Best Defense

Remember Haiti?: It’s that big island near Cuba that no one likes to mention

By Robert Maguire and Robert Muggah Best Defense Haiti bureau chiefs Following last January’s devastating earthquake, Haiti’s people were widely praised for their resilience and ability to spring back from disaster. Yet a year after the quake — as in the decades preceding it — most Haitians are still stuck in impoverished and desperate conditions. ...

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By Robert Maguire and Robert Muggah
Best Defense Haiti bureau chiefs

Following last January’s devastating earthquake, Haiti’s people were widely praised for their resilience and ability to spring back from disaster. Yet a year after the quake — as in the decades preceding it — most Haitians are still stuck in impoverished and desperate conditions. Opportunities to improve their well-being and fulfill their potential are as remote as ever.

The enthusiasm expressed among some to the Jan. 16 return to Haiti of former dictator Jean-Claude "Baby Doc" Duvalier following 25 years of exile in France vividly reflects widespread frustration over the slow pace and limited scale of post-quake recovery efforts. More deeply, it reflects the overall failure since 1986 among outsiders and Haitian leaders to improve social and economic conditions among the country’s long-suffering poor.

Duvalier’s presence is also a grim reminder of how brutal, corrupt, and self-aggrandizing leaders have burdened Haiti historically. In our view, Haiti’s traumatic crises will continue to reoccur unless resulting social, economic, and geographic imbalances are fundamentally changed to allow all Haitians to meaningfully tap their potential. Precisely these points were made in January 2010 by Bill Clinton, the current U.N. special envoy to Haiti, when he stressed the importance of building back Haiti as a whole and not just the quake-ravaged capital.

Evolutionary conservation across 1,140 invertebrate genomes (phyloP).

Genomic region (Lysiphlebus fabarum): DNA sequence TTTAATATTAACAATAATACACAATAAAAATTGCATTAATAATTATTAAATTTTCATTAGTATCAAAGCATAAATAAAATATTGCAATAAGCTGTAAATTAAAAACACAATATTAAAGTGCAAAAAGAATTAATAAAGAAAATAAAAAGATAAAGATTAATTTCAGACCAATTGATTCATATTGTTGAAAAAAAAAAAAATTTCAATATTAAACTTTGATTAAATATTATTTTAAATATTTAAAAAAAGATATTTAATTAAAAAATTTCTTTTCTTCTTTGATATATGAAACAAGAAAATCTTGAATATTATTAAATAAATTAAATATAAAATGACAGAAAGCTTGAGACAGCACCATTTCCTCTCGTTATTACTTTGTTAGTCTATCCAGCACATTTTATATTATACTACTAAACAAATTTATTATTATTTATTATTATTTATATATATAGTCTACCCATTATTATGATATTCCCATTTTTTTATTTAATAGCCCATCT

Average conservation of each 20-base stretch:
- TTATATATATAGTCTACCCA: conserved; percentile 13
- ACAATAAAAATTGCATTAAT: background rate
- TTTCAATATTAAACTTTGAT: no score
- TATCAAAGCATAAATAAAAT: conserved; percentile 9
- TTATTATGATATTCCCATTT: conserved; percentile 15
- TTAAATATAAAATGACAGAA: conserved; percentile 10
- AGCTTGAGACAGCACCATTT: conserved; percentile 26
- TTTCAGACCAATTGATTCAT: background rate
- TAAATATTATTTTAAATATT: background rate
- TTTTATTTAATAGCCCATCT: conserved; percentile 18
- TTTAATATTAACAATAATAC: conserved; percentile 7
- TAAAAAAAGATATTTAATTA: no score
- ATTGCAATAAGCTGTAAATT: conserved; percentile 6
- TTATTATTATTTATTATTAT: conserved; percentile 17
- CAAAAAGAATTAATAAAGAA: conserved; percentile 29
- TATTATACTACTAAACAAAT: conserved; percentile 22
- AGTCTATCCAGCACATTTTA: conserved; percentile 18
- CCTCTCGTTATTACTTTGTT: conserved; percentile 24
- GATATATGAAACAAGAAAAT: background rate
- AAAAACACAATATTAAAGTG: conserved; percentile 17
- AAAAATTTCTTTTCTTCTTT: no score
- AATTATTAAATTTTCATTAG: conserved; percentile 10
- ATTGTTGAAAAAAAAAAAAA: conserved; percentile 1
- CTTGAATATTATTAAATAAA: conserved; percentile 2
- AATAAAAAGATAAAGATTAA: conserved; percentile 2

For decades Haitians have described their nation as composed of two republics — one in Port-au-Prince and the other everywhere else. The "Republic of Port-au-Prince," similar to capital cities in most underdeveloped countries, is the center of decision-making, investment, services and the accumulation of wealth and power, albeit to a dangerous extreme. Over 65 percent of Haiti’s economic activity and 85 percent of its fiscal revenue are concentrated there.

The rest of the country is a dangerously ignored, impotent, destitute backwater. Even Haiti’s secondary cities have more in common with the rural hinterland than Port-au-Prince. With its concentration of education, employment, and infrastructure, the capital is a magnet for rural emigrants. For decades more than 75,000 desperately poor people have arrived in the capital each year.

Between 1975 and 2010 Haiti experienced one of the most dramatic explosions of urbanization in the western hemisphere after the metropolitan area expanded from about 575,000 to roughly 3 million — one third of the country’s population. Like slums across Latin America and the Caribbean, the poor came seeking opportunity in the capital but were instead packed tightly together in coastal mudflats, river floodplains, ravines and steep hillsides. More than half of them earned less than $1 a day. 

 

All of these dire facts were well known in the months following the quake, even as cash, goods, and relief workers poured into the country. And while lives have been saved and modest recovery efforts undertaken, this has not served as a springboard to economic growth, poverty alleviation, or the rebalancing so desperately needed. Haiti will only move forward after its political and economic elites, and their partners in the international community, find ways of assisting the country’s poor to cast off their grinding, debilitating poverty by matching talent with opportunity.